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Pandemic boosts sales of luxury homes in resort communities

How coronavirus affects the housing market
How the coronavirus pandemic has affected the real estate industry 02:07

Wealthy Americans are snapping up multimillion-dollar homes in exclusive resort communities as the coronavirus pandemic continues to fuel a work-from-home lifestyle that no longer tethers workers to the office five days a week. 

Sales of expensive homes in places like Aspen, Colorado; the Hamptons; and Palm Beach, Florida have been booming since May, when it became clear the pandemic would upend Americans' lifestyles indefinitely, according to real estate agents and appraisers across the country. 

"We are seeing greater sales gains in more expensive properties in areas people consider to be retirement destinations and resorts," said Lawrence Yun, chief economist for the National Association of Realtors (NAR), a trade association representing real estate professionals. "I think this new economy and working from home can also mean working from a vacation home — that is, a larger size home with more elbow room that is in more of a vacation destination."

For July, home sales in resort regions across the country were up nearly 29% compared to last year, according to NAR's data. 

Indeed, the COVID-induced remote work phenomenon is fueling much of the uptick in high-end property sales in vacation destinations, according to New York City real estate appraiser Jonathan Miller of Miller Samuel.

In Aspen, there's been what Miller called an "unusual surge" in home sales above $5 million in recent months.

Last month, nine new sales contracts were signed for homes between $10 million and $20 million in the upscale ski town, versus one in September last year, according to Douglas Elliman's report of signed residential contracts authored by Miller.

"Inventory is flying off the shelf," he said of the 800% increase in signed contracts for Aspen homes. 

Sales are rising in other high end communities as well. In Palm Beach County in September, ninety new contracts were signed for homes worth at least $1 million, compared to 28 a year earlier. 

"After hopefully the crisis is resolved in the next couple of years, we will still have the technology that COVID has made that ubiquitous leftover, and that has implications for luxury housing, simply because the tether between work and home just got a lot longer," he added.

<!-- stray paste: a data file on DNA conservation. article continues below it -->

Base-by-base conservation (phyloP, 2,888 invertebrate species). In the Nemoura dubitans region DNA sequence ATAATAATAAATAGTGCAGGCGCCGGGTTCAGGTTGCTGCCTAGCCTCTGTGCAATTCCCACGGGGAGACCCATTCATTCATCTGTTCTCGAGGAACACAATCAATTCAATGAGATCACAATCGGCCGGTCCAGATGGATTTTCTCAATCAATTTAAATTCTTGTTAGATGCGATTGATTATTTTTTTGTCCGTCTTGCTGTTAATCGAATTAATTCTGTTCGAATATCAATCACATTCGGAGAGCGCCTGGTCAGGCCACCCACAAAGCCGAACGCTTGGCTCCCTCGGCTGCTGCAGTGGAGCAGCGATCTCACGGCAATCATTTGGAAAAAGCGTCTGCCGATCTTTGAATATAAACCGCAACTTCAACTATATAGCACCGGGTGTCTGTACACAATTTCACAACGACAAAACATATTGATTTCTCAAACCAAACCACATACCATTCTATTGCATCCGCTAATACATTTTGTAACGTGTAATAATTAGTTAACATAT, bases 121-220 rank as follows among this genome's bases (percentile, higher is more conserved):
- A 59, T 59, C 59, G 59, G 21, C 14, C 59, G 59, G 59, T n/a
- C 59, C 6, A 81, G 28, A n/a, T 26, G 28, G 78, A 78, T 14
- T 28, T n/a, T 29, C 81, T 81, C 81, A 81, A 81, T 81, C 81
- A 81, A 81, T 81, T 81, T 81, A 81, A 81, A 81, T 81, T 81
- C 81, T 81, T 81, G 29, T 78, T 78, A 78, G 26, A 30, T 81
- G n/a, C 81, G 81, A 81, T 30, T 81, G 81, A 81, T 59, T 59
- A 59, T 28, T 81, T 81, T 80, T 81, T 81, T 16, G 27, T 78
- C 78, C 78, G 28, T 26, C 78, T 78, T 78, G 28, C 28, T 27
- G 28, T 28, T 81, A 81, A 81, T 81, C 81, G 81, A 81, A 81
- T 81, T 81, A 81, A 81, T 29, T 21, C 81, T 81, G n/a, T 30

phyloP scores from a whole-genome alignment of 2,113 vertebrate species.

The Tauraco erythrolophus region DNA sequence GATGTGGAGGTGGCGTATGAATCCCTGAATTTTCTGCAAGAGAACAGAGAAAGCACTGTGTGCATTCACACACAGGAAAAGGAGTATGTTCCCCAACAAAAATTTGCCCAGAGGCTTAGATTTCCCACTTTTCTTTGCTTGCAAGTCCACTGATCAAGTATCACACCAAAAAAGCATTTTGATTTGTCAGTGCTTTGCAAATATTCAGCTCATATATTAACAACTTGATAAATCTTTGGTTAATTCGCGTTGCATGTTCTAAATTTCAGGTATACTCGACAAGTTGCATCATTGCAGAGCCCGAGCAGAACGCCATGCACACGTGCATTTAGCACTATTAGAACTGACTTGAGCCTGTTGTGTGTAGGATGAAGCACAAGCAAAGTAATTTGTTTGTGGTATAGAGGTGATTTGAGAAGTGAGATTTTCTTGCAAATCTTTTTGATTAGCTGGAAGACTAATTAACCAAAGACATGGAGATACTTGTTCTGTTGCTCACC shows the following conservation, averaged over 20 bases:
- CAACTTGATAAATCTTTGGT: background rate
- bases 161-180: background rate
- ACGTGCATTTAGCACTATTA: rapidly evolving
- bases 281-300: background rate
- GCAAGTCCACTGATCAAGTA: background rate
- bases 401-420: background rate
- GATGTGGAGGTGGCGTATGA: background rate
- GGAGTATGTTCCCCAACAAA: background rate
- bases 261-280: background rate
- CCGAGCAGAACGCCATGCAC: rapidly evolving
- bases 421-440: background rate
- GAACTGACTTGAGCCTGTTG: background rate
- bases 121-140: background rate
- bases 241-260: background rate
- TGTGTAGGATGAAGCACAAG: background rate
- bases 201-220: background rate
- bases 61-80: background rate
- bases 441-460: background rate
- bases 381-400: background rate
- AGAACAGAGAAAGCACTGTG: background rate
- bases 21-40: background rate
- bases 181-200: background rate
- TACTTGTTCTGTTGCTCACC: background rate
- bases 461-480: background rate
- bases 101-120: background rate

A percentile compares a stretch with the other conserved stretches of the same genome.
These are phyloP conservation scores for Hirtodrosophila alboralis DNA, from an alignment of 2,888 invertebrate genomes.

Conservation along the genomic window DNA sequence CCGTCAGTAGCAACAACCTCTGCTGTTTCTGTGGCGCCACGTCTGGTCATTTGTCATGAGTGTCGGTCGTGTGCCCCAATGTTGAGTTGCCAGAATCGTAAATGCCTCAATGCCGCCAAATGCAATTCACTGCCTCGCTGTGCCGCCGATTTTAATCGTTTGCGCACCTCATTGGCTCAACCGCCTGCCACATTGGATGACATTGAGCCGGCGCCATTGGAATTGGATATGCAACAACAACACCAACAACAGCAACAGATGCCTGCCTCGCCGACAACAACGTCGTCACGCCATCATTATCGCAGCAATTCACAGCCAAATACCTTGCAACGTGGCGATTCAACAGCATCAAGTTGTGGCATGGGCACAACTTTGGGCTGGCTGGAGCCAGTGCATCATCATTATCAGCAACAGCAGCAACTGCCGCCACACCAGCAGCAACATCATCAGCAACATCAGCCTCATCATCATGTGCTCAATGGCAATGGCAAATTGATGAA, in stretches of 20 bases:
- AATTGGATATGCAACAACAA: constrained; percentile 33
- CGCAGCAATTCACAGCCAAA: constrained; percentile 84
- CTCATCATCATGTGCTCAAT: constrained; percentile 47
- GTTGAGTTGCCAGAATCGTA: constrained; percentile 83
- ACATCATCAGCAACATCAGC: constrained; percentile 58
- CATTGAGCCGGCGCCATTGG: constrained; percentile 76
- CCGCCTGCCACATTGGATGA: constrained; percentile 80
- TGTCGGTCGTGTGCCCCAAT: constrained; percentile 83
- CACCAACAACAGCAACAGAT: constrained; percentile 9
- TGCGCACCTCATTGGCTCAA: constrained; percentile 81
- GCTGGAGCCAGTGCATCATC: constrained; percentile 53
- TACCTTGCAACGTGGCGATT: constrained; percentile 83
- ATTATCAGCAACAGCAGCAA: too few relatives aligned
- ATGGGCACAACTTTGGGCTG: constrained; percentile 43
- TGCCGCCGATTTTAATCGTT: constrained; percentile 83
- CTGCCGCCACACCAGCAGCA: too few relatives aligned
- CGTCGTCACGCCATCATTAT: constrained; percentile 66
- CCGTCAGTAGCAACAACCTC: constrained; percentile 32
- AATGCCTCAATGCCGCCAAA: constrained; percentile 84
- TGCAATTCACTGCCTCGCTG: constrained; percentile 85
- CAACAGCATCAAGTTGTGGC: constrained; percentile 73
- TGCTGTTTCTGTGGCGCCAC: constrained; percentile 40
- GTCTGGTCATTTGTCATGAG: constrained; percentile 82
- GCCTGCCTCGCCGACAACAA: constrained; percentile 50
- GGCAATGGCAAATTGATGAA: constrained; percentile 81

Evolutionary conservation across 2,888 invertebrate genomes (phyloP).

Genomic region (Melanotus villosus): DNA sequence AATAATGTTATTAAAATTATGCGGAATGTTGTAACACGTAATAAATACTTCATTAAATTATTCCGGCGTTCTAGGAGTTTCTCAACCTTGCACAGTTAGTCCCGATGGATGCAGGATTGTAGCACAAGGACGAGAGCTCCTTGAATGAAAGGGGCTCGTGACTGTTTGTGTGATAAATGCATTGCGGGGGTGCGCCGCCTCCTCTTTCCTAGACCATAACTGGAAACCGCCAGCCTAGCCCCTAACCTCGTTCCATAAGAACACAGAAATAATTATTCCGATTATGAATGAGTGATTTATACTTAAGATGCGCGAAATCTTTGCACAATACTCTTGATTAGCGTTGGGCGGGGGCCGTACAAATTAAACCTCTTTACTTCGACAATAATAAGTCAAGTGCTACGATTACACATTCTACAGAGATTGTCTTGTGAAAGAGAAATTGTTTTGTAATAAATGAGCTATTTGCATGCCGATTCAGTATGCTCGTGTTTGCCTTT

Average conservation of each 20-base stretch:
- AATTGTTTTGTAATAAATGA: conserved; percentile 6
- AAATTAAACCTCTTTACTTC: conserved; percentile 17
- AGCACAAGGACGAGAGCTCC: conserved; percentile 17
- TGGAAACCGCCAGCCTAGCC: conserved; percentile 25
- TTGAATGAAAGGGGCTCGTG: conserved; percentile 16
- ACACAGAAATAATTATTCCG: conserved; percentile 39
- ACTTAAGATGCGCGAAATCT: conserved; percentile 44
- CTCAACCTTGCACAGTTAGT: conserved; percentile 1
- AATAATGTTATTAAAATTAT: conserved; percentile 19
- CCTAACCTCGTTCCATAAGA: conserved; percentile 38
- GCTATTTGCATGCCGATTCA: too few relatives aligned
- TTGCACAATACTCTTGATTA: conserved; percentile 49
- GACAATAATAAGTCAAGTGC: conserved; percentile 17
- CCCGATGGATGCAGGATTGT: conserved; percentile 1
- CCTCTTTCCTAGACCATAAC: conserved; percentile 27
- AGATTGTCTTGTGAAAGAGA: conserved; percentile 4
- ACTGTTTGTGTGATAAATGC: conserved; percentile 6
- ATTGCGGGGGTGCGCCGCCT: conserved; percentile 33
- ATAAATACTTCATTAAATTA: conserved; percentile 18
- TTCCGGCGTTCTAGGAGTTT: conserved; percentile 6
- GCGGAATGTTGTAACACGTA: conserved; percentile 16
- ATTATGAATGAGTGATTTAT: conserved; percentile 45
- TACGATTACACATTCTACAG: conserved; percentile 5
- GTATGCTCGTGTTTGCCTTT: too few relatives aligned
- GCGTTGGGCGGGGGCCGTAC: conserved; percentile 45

Other realtors attribute the spike in high-end property sales to the rich fleeing cities where COVID-19 is festering. 

Tim Estin, an Aspen-area broker for Sotheby's International Realty, said that since July, he's seen an "explosion in purchasing activity," with many buyers looking to move in immediately. "Anything new or like-new remodeled is flying off the shelf. If it is not, something's wrong with the property."

This Aspen, Colorado property sold for more than $15 million amid a surge in high-end home sales.  Tim Estin, Estin Report

Move-in ready homes are popular on the East Coast, too, according to a top Hamptons real estate broker. 

"Buyers definitely want them clean and they want immediate occupancy, immediate gratification. They don't want to go in and do a lot of work," said Judi Desiderio, the CEO of Town & Country Real Estate.

But the limited inventory of move-in ready high-priced homes has forced home prices up by about 15%, Desiderio estimated.

Todd Bourgard, a realtor who oversees the Hamptons sales market for Douglas Elliman, says homeowners who for years have rented out their houses are putting them on the market knowing they can command top dollar from New Yorkers looking for some fresh air. 

To be sure, most Americans don't have the opportunity to snap up pricey second homes where they can ride out the pandemic in luxurious comfort. An additional 837,000 individuals filed for unemployment benefits in the week ending September 26 as layoffs continue, according to the Labor Department.

But a rising stock market, despite the pandemic, is adding to the economic divide in America. On Wednesday, UBS and PriceWaterhouseCoopers reported that the wealth of the world's 500 richest people has risen a collective $813 billion in 2020.

"People are realizing for the first time that they don't need to be in the office five days a week," Bourgard said. 

The trend isn't expected to slow for those who can afford new home purchases, in large part because remote work, and schooling, is here to stay, at least in some capacity. Bourgard said many high-end home buyers are looking for space for multiple home offices, so that their children can have their own dedicated remote learning room, rather than having to Zoom from their bedrooms.

"People are looking at these luxury areas and they're saying, 'I can work at home, I don't have to be in the office five days a week, and who wouldn't want to live in Aspen," Miller Samuel's Miller told CBS MoneyWatch.

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